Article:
Honestly, that was a hard blow to my heart, since I enjoy running so much, but it forced me to think outside the box and search for new fitness options. It also opened my eyes to the high value I had placed on running in terms of fitness.

I did enjoy running, but it wasn’t always my main motivator, and sometimes I had a really bad attitude about it as I reluctantly walked out the door into the cold, as if running had become an unenjoyable form of personal punishment once the weather got too cold.

“The best way to avoid this type of self-sabotage is to view your runs themselves as rewards rather than as chores to be gotten through and rewarded…

[Y]ou should do whatever you need to do to enhance your enjoyment of running. Studies have shown that when people manipulate their workouts in ways that make them more fun, they are more likely to stick with their programs. If you enjoy running with music, run with music. If you prefer running with a friend or group, do that. If you like running in the park, run in the park. There’s really no wrong way to run for weight loss if you’re having fun.” – myfitnesspal article

While there is by no means anything inherently bad about making fitness, exercise, or running a big par of one’s life, it isn’t the only way to exercise. This winter has challenged me to rethink my approach to fitness, just like I’m doing with nutrition. I want to live a healthy lifestyle, not one that feels confined or treats fitness like an obligation or punishment. I want to really enjoy what I’m doing, and running in the bitterly cold weather just doesn’t fit into that.

Instead, I’ve upped my strength training. I’ve been doing some strength training for a long time now, but I’ve been incorporating more HIIT and regular cardio into the routines and extending the length of time of my workouts as I get more into them and build endurance. While this option seemed second-best to running initially, I’ve grown to like it for this season. I have a wide variety of video workouts to choose from that keep me continually challenged and never bored.

When I consider long-term goals and motivation, I don’t seek to be able to lift a certain weight or run at a certain pace. Instead, I just want to keep moving. This idea dawned on me while I was watching a video by FitnessBlender, one of my favorite workout channels. The couple who hosts the videos regularly reminds viewers to take breaks when necessary, but to always keep moving. It’s not as important to complete the full HIIT or cardio or strength workout as it is to respect your limits, and you’re still reaping great benefits as long as you keep moving.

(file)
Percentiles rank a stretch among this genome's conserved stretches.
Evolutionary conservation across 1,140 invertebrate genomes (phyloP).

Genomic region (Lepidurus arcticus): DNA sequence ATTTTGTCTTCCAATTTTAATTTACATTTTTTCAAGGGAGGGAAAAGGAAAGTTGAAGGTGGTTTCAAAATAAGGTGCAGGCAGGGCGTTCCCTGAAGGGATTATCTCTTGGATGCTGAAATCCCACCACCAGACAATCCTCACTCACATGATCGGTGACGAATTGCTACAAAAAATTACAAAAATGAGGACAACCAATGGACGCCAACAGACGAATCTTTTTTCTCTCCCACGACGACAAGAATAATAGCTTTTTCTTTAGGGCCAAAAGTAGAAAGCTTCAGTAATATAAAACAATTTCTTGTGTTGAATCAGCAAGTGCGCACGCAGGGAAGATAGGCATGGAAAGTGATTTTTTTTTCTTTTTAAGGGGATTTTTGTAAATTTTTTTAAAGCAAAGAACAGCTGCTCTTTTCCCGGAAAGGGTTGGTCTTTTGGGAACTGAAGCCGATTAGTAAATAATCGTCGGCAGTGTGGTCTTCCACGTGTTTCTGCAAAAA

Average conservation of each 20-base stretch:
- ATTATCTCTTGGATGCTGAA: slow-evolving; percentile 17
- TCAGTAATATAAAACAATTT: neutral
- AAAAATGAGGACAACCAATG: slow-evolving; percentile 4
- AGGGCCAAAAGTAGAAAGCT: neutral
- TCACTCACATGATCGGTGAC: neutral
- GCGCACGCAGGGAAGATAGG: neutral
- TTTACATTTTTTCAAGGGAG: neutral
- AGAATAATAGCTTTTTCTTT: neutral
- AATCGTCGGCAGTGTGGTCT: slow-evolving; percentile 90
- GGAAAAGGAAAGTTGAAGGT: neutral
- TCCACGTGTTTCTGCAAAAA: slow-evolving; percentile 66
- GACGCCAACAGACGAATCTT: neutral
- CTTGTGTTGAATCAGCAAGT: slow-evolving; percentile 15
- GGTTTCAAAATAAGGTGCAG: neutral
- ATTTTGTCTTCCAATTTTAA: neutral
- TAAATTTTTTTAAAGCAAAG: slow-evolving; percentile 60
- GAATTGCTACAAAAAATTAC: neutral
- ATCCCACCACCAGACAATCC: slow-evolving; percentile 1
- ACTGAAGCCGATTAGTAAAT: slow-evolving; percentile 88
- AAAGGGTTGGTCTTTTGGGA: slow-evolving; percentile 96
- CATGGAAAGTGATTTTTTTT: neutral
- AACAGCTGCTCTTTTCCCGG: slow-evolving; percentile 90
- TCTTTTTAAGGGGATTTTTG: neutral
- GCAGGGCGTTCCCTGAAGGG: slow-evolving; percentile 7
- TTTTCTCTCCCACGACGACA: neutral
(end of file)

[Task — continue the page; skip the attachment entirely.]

That is exactly what I want to do: grow stronger, continually challenging myself to move forward toward new heights, recognizing and respecting my limits as necessary for preventing injuries that would cause setbacks, but being willing to try new things and push myself outside of my comfort zone to avoid getting stuck in a rut, making sure I enjoy what I’m doing.

And oddly enough, this concept is true for the rest of life as well. No matter what comes my way, trips me up, distracts me, demands my attention, threatens to steal my joy, or hinders me from reaching my goals, I want to just keep moving. Even if it’s just one little baby step at a time, I will keep moving, keep striving for new heights, trying to figure out what works for me, and refusing to give up. Because I believe greater things like ahead than any I can leave behind.


It’s easy to begin the year with a set of noble goals, and find that as time goes on, life chokes out our best intentions, and we fall back into old patterns of behavior. This is why gyms are packed in January and nearly empty by September. It’s why many people lose weight initially with a diet plan, but gain the weight back later when they just can’t keep up with it anymore. That plan of attack just isn’t sustainable.

When our motivation doesn’t go deep enough, we are apt to give up more easily. I don’t know about you, but I’m in this for the long haul. This is my health, my life, I’m talking about, and I don’t want to take that too lightly.